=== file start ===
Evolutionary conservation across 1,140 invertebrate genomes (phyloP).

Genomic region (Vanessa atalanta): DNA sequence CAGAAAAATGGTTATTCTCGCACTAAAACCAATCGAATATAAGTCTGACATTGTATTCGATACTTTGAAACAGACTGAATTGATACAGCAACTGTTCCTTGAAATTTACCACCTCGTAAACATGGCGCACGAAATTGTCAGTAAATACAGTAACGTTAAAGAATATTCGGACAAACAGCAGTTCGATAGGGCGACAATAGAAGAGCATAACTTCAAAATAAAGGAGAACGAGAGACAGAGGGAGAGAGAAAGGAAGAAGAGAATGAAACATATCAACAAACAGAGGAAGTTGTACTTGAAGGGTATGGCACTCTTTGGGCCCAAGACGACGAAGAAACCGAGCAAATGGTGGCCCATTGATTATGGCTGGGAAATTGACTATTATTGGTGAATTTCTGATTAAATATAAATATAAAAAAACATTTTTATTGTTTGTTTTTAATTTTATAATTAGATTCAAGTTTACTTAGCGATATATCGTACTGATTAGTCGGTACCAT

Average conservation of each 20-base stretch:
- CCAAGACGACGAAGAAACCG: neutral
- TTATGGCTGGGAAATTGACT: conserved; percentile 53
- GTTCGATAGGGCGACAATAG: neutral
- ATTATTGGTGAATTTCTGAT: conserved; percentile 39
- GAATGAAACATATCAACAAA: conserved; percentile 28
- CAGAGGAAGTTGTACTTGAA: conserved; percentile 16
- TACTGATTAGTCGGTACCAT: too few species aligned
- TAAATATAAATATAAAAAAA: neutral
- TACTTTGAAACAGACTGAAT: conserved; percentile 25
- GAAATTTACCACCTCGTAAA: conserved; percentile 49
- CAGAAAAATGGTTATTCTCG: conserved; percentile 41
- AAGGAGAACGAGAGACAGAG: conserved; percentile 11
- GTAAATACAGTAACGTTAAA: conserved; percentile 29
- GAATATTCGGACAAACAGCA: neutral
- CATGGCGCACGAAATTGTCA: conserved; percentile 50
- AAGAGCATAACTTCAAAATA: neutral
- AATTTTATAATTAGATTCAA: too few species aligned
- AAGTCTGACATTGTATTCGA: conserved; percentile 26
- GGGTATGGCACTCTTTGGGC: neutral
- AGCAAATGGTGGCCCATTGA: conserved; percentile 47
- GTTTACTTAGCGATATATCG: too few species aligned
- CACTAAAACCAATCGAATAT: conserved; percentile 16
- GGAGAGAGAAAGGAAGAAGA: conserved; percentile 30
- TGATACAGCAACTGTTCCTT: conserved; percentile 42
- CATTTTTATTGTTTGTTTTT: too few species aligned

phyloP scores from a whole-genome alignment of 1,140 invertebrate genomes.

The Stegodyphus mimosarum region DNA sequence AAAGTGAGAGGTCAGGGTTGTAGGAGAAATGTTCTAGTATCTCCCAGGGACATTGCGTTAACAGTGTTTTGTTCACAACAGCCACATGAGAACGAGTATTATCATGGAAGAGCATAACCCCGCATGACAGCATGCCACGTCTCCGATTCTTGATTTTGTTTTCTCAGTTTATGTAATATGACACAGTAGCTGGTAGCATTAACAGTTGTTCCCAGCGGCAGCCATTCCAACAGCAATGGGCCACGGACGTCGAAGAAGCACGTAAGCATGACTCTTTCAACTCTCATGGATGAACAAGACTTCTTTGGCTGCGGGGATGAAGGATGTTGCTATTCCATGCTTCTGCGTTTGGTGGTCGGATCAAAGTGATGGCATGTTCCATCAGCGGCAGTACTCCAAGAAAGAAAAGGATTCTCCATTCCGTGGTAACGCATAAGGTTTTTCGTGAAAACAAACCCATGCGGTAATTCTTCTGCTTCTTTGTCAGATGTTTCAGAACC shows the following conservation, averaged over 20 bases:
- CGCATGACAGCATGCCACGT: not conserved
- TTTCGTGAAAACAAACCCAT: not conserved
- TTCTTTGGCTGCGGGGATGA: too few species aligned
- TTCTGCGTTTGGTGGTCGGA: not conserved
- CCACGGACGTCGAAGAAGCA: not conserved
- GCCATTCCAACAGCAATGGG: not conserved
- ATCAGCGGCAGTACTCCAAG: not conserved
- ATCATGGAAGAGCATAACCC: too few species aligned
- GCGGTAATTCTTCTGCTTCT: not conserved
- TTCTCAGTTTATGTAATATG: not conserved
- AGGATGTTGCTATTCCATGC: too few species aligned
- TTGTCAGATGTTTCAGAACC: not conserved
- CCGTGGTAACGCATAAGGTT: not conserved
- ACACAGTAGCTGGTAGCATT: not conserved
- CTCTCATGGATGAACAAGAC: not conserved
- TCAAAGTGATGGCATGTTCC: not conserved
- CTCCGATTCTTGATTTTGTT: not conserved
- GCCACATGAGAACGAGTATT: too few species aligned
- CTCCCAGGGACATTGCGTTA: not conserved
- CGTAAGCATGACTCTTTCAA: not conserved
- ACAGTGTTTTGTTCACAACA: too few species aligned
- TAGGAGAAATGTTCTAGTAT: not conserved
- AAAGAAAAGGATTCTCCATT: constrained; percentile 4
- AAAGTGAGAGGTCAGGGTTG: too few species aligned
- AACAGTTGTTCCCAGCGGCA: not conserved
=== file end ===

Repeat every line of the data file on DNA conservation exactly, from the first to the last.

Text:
Evolutionary conservation across 1,140 invertebrate genomes (phyloP).

Genomic region (Vanessa atalanta): DNA sequence CAGAAAAATGGTTATTCTCGCACTAAAACCAATCGAATATAAGTCTGACATTGTATTCGATACTTTGAAACAGACTGAATTGATACAGCAACTGTTCCTTGAAATTTACCACCTCGTAAACATGGCGCACGAAATTGTCAGTAAATACAGTAACGTTAAAGAATATTCGGACAAACAGCAGTTCGATAGGGCGACAATAGAAGAGCATAACTTCAAAATAAAGGAGAACGAGAGACAGAGGGAGAGAGAAAGGAAGAAGAGAATGAAACATATCAACAAACAGAGGAAGTTGTACTTGAAGGGTATGGCACTCTTTGGGCCCAAGACGACGAAGAAACCGAGCAAATGGTGGCCCATTGATTATGGCTGGGAAATTGACTATTATTGGTGAATTTCTGATTAAATATAAATATAAAAAAACATTTTTATTGTTTGTTTTTAATTTTATAATTAGATTCAAGTTTACTTAGCGATATATCGTACTGATTAGTCGGTACCAT

Average conservation of each 20-base stretch:
- CCAAGACGACGAAGAAACCG: neutral
- TTATGGCTGGGAAATTGACT: conserved; percentile 53
- GTTCGATAGGGCGACAATAG: neutral
- ATTATTGGTGAATTTCTGAT: conserved; percentile 39
- GAATGAAACATATCAACAAA: conserved; percentile 28
- CAGAGGAAGTTGTACTTGAA: conserved; percentile 16
- TACTGATTAGTCGGTACCAT: too few species aligned
- TAAATATAAATATAAAAAAA: neutral
- TACTTTGAAACAGACTGAAT: conserved; percentile 25
- GAAATTTACCACCTCGTAAA: conserved; percentile 49
- CAGAAAAATGGTTATTCTCG: conserved; percentile 41
- AAGGAGAACGAGAGACAGAG: conserved; percentile 11
- GTAAATACAGTAACGTTAAA: conserved; percentile 29
- GAATATTCGGACAAACAGCA: neutral
- CATGGCGCACGAAATTGTCA: conserved; percentile 50
- AAGAGCATAACTTCAAAATA: neutral
- AATTTTATAATTAGATTCAA: too few species aligned
- AAGTCTGACATTGTATTCGA: conserved; percentile 26
- GGGTATGGCACTCTTTGGGC: neutral
- AGCAAATGGTGGCCCATTGA: conserved; percentile 47
- GTTTACTTAGCGATATATCG: too few species aligned
- CACTAAAACCAATCGAATAT: conserved; percentile 16
- GGAGAGAGAAAGGAAGAAGA: conserved; percentile 30
- TGATACAGCAACTGTTCCTT: conserved; percentile 42
- CATTTTTATTGTTTGTTTTT: too few species aligned

phyloP scores from a whole-genome alignment of 1,140 invertebrate genomes.

The Stegodyphus mimosarum region DNA sequence AAAGTGAGAGGTCAGGGTTGTAGGAGAAATGTTCTAGTATCTCCCAGGGACATTGCGTTAACAGTGTTTTGTTCACAACAGCCACATGAGAACGAGTATTATCATGGAAGAGCATAACCCCGCATGACAGCATGCCACGTCTCCGATTCTTGATTTTGTTTTCTCAGTTTATGTAATATGACACAGTAGCTGGTAGCATTAACAGTTGTTCCCAGCGGCAGCCATTCCAACAGCAATGGGCCACGGACGTCGAAGAAGCACGTAAGCATGACTCTTTCAACTCTCATGGATGAACAAGACTTCTTTGGCTGCGGGGATGAAGGATGTTGCTATTCCATGCTTCTGCGTTTGGTGGTCGGATCAAAGTGATGGCATGTTCCATCAGCGGCAGTACTCCAAGAAAGAAAAGGATTCTCCATTCCGTGGTAACGCATAAGGTTTTTCGTGAAAACAAACCCATGCGGTAATTCTTCTGCTTCTTTGTCAGATGTTTCAGAACC shows the following conservation, averaged over 20 bases:
- CGCATGACAGCATGCCACGT: not conserved
- TTTCGTGAAAACAAACCCAT: not conserved
- TTCTTTGGCTGCGGGGATGA: too few species aligned
- TTCTGCGTTTGGTGGTCGGA: not conserved
- CCACGGACGTCGAAGAAGCA: not conserved
- GCCATTCCAACAGCAATGGG: not conserved
- ATCAGCGGCAGTACTCCAAG: not conserved
- ATCATGGAAGAGCATAACCC: too few species aligned
- GCGGTAATTCTTCTGCTTCT: not conserved
- TTCTCAGTTTATGTAATATG: not conserved
- AGGATGTTGCTATTCCATGC: too few species aligned
- TTGTCAGATGTTTCAGAACC: not conserved
- CCGTGGTAACGCATAAGGTT: not conserved
- ACACAGTAGCTGGTAGCATT: not conserved
- CTCTCATGGATGAACAAGAC: not conserved
- TCAAAGTGATGGCATGTTCC: not conserved
- CTCCGATTCTTGATTTTGTT: not conserved
- GCCACATGAGAACGAGTATT: too few species aligned
- CTCCCAGGGACATTGCGTTA: not conserved
- CGTAAGCATGACTCTTTCAA: not conserved
- ACAGTGTTTTGTTCACAACA: too few species aligned
- TAGGAGAAATGTTCTAGTAT: not conserved
- AAAGAAAAGGATTCTCCATT: constrained; percentile 4
- AAAGTGAGAGGTCAGGGTTG: too few species aligned
- AACAGTTGTTCCCAGCGGCA: not conserved